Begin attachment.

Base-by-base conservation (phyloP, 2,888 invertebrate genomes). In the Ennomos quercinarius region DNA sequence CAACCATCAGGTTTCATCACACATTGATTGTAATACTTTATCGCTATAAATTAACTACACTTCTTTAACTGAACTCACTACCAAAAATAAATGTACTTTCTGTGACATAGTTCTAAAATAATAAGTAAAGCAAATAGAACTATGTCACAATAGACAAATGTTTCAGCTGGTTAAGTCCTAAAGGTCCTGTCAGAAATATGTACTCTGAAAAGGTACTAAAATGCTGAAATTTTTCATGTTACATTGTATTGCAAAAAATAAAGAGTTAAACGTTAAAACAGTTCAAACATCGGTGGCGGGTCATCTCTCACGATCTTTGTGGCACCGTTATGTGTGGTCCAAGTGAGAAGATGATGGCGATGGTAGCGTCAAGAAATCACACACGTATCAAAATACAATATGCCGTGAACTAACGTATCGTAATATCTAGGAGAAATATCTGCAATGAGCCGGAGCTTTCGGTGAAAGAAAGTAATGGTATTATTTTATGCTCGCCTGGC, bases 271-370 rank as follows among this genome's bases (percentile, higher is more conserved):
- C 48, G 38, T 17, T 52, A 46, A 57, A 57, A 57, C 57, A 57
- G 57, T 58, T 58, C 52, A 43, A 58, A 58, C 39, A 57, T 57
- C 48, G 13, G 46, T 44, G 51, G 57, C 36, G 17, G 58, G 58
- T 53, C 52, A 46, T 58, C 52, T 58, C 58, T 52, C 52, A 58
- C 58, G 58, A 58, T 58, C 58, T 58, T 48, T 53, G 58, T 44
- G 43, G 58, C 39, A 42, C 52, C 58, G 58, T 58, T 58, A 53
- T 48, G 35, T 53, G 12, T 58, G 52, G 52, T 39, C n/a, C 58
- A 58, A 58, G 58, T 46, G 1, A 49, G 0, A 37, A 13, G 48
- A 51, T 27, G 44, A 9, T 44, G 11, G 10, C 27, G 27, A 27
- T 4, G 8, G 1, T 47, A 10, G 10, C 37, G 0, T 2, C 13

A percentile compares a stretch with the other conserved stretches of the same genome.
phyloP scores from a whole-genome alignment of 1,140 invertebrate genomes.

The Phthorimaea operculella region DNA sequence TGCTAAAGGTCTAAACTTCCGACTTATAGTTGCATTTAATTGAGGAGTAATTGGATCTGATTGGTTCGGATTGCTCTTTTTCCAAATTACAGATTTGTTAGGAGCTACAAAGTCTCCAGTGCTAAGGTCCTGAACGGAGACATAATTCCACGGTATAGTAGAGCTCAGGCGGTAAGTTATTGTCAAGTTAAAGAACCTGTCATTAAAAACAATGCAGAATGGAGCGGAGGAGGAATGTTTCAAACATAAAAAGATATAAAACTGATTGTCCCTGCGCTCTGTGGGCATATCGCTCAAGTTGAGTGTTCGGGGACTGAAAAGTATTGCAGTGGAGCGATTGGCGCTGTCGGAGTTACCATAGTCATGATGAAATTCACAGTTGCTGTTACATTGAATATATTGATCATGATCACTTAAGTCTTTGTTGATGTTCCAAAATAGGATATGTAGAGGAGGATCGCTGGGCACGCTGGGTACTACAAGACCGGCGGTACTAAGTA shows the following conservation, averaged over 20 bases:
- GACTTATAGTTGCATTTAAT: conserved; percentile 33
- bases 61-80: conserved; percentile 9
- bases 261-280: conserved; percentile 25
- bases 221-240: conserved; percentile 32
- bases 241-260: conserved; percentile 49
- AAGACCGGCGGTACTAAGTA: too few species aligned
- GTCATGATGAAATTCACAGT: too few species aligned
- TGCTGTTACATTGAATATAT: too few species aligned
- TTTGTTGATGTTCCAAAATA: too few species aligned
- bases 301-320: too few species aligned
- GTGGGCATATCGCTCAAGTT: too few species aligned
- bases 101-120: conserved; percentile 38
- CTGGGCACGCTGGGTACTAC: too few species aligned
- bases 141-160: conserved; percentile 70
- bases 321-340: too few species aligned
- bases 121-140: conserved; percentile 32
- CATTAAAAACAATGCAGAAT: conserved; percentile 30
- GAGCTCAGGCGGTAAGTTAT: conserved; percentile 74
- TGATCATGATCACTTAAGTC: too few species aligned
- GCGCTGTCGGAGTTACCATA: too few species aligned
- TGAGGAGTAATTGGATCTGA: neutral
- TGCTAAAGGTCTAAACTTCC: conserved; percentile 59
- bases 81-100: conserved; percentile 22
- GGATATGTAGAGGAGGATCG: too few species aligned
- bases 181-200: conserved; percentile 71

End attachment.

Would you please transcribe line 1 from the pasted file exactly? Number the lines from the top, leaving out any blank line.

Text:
Base-by-base conservation (phyloP, 2,888 invertebrate genomes). In the Ennomos quercinarius region DNA sequence CAACCATCAGGTTTCATCACACATTGATTGTAATACTTTATCGCTATAAATTAACTACACTTCTTTAACTGAACTCACTACCAAAAATAAATGTACTTTCTGTGACATAGTTCTAAAATAATAAGTAAAGCAAATAGAACTATGTCACAATAGACAAATGTTTCAGCTGGTTAAGTCCTAAAGGTCCTGTCAGAAATATGTACTCTGAAAAGGTACTAAAATGCTGAAATTTTTCATGTTACATTGTATTGCAAAAAATAAAGAGTTAAACGTTAAAACAGTTCAAACATCGGTGGCGGGTCATCTCTCACGATCTTTGTGGCACCGTTATGTGTGGTCCAAGTGAGAAGATGATGGCGATGGTAGCGTCAAGAAATCACACACGTATCAAAATACAATATGCCGTGAACTAACGTATCGTAATATCTAGGAGAAATATCTGCAATGAGCCGGAGCTTTCGGTGAAAGAAAGTAATGGTATTATTTTATGCTCGCCTGGC, bases 271-370 rank as follows among this genome's bases (percentile, higher is more conserved):